Category Archives: reviews and reports

Reading Room

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I’m writing this surrounded by cherubs and scholars in the reading room of the National Library. I have always meant to get a Reader’s Ticket and today finally got around to it. I was in town, at the sumptuous 37 Dawson Street, filming with James and the band for the RTÉ arts show ‘The Works’, which airs this Friday (7 March) at 8.30pm.

We finished our European tour with a really brilliant show in Paris (at La Gaité Lyrique) just over a week ago, having blazed a post tropical trail through Germany, Holland and Belgium. We played in quite a range of venues, from a small 200-seater (Brotfabrik in Frankfurt — dear knows what the venue guys thought as we ferried our entire lighting rig up the narrow, metal fire escape stairs that lead up from the courtyard below), to the unexpectedly brilliant venue in the old botanic gardens in Brussels, to the classy, professional venues that seemed to be everywhere in Holland, to what was for me a real highlight: the Concertgebouw in Amsterdam.

It won’t be long now before we’re back on the road again for five weeks in the US and Canada. I’m really looking forward to it: it’ll be my first time visiting most of the places we’re going to. My sister and I took a trip to Philadelphia / Virginia (& Washington DC) / Long Island (& New York) / Toronto (& London, ON) in the summer of 2000. We crammed all that into one month, staying with family and friends along the way (and enjoying the hospitality of the Salvation Army in Toronto!).

This time out it’ll be a tour bus bunk all the way. That was probably the hardest thing to get used to, and there was much discussion as to the merits of top, middle, or bottom bunks. I only tried the top bunk last time, so I must experiment with the other options on this run.

I got through two books: ‘Stoner’ by John Williams and ‘A Visit From The Goon Squad’ by Jennifer Egan. Both were brilliant and weren’t a million miles apart in terms of subject matter and tone (although Jennifer Egan pulls off some beautiful chapters in voices ‘other’ than that of her primary style). I was also introduced to the delight that is ‘East Bound and Down’. It had been my intention to try and get through the last few seasons of ‘Breaking Bad’, but that would’ve meant isolating myself from the group and well, gosh darnit, if they weren’t just too good to be around! I really must try and get to it on our jaunt around America, though. The others have all seen it (and there’s more than one of them has some item of clothing related to the show), so I’d say they’re champing at the bit to talk about it sometimes!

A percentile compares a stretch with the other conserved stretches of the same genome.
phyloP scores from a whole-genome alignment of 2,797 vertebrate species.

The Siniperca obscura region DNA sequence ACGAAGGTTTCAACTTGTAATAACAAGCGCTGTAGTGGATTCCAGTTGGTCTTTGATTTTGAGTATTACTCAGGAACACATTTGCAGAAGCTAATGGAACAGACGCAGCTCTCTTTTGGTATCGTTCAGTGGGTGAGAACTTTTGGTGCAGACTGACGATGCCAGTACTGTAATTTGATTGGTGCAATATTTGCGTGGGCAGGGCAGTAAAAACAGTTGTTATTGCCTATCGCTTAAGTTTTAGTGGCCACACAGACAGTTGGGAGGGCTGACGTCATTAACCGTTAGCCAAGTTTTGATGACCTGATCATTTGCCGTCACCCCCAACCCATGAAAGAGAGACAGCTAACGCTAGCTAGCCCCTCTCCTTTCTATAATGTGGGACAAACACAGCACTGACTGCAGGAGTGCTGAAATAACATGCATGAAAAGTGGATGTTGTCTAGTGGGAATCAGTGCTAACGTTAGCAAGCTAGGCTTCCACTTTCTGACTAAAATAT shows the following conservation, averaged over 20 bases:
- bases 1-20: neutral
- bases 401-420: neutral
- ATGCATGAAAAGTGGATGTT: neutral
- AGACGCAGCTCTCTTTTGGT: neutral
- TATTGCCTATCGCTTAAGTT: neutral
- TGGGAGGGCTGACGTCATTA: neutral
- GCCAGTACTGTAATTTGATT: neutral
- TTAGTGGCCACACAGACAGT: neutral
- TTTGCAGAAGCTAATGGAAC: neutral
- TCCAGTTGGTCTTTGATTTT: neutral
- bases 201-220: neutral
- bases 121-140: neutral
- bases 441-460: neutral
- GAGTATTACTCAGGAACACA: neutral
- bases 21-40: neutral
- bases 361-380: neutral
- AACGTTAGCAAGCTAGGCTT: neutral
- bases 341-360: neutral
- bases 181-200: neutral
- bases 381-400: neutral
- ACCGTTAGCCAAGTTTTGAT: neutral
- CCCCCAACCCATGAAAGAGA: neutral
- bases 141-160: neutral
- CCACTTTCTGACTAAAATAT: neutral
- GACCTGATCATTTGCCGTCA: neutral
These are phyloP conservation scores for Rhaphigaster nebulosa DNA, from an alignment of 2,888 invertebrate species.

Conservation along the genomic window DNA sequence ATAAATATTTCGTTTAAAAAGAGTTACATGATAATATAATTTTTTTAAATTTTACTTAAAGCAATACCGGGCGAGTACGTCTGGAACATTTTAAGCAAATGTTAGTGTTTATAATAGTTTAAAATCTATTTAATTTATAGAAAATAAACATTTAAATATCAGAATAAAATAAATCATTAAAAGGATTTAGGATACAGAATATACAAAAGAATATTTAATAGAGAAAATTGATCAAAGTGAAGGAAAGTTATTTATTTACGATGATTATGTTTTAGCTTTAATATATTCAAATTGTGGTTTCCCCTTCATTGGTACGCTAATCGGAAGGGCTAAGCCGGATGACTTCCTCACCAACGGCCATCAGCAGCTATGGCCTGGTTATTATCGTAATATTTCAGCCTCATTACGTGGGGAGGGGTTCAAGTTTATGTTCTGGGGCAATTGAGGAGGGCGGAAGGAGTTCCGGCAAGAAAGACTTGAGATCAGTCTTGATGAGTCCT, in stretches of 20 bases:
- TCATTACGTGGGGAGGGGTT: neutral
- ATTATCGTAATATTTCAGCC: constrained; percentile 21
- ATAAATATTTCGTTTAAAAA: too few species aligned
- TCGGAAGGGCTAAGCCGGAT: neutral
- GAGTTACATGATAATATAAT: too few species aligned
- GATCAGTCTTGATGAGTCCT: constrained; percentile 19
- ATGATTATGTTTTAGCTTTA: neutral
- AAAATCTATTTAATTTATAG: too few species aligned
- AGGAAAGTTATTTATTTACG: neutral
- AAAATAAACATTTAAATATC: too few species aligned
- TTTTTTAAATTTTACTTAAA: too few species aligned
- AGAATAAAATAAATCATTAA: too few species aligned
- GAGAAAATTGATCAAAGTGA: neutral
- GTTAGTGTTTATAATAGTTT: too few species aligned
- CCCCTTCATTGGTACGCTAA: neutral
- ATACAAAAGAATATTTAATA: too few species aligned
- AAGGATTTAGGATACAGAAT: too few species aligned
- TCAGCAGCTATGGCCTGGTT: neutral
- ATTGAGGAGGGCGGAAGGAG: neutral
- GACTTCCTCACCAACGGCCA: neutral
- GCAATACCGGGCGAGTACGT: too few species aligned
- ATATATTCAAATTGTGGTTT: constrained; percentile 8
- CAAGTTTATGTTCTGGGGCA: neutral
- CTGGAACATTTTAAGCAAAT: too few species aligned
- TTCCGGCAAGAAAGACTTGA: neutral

London // Bristol // Manchester

I’m on a tour bus heading for Glasgow. Last night we played at the Barbican in London, a beautiful hall and the biggest venue we’ve done so far. I was really happy with the show and delighted that my aunt and uncle were there. I stayed with them in London for a week when I was seven. I flew over by myself, an experience that I still vividly remember bits of (not least because they “encouraged” me to keep a scrapbook every night. Something I probably resented at the time but am very glad of now!) — getting to see the cockpit, and being frightened by the ‘woman in the library’ in my Ghostbusters photo story book. Anyway, I was so glad they were there along with their elder daughter, Alice, and another of my cousins, Lauren, who’s studying music in London. Lauren was really chuffed to meet James afterwards 🙂

I was also really pleased that my friend Alan was there (enjoying a rare night out with the father of his toddler daughter’s bestie). Alan and I began our tinnitus together in one of the outhouses at my family home, playing Clapton, Hendrix, U2 — him on guitar and me on drums. Good times 🙂

The Barbican was amazing. Great backstage facilities (including a Steinway grand piano *sigh*) and a concert hall thoroughly deserving of the high regard it’s held in. Definitely a highlight for me so far. James talked a little bit about the first time he played there — solo, the long walk to the stage, hearing his footsteps echoing in the pin-drop auditorium, looking up in the darkness and seeing the exit signs glowing way up on the upper balcony… That was the only real clue as to the size of the room until the lights went up at the end and we saw everyone as we left the stage. Such a feeling! I high-fived the overhang at the stage door as I walked off 🙂

The night before we played at St George’s in the beautiful city of Bristol. I went for a little walk around in the morning when we arrived. I love the Georgian architecture and sense of public space. It also makes me a bit sad in that way that beautiful things can.

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The church of St George was begun in 1821 to a design by Robert Smirke and is in the style of some of the churches I’m familiar with in Dublin, St Ann’s and St Stephen’s (‘the pepper canister’). It is now a really lovely concert venue, like The Queen’s Hall in Edinburgh. One of the bar staff, Dorian Childs-Prophet, was improvising on the Steinway grand piano (*sigh*) at the end of the night when everything was packed up. I stood listening to him for a while and then, buoyed with confidence after playing our show, sang a minor-bluesy version of Gershwin’s ‘Our Love Is Here To Stay’ with him. I was so elated I left my umbrella at the venue (slightly gutted about that — it was a really good umbrella). There’s a quote by the composer Leoš Janáček in the grounds of the church, inscribed in Caithness stone by poet-sculptor Ian Hamilton-Finlay:

On the paths I’d plant oaks that would endure for centuries, and into their trunks I’d carve the words I shouted in the air.

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It’s taken from Janáček’s ‘Letters to Kamila’. I conveniently found a copy at the bookshop at the end of the street for £2 — a nice souvenir of the visit.

We started the tour the night before that in the stunning setting of Manchester cathedral. Its beautiful stained glass and awe-inspiring architecture (and splendid brand-new floor!) made for a remarkable first gig of this European tour. Looking forward to the rest!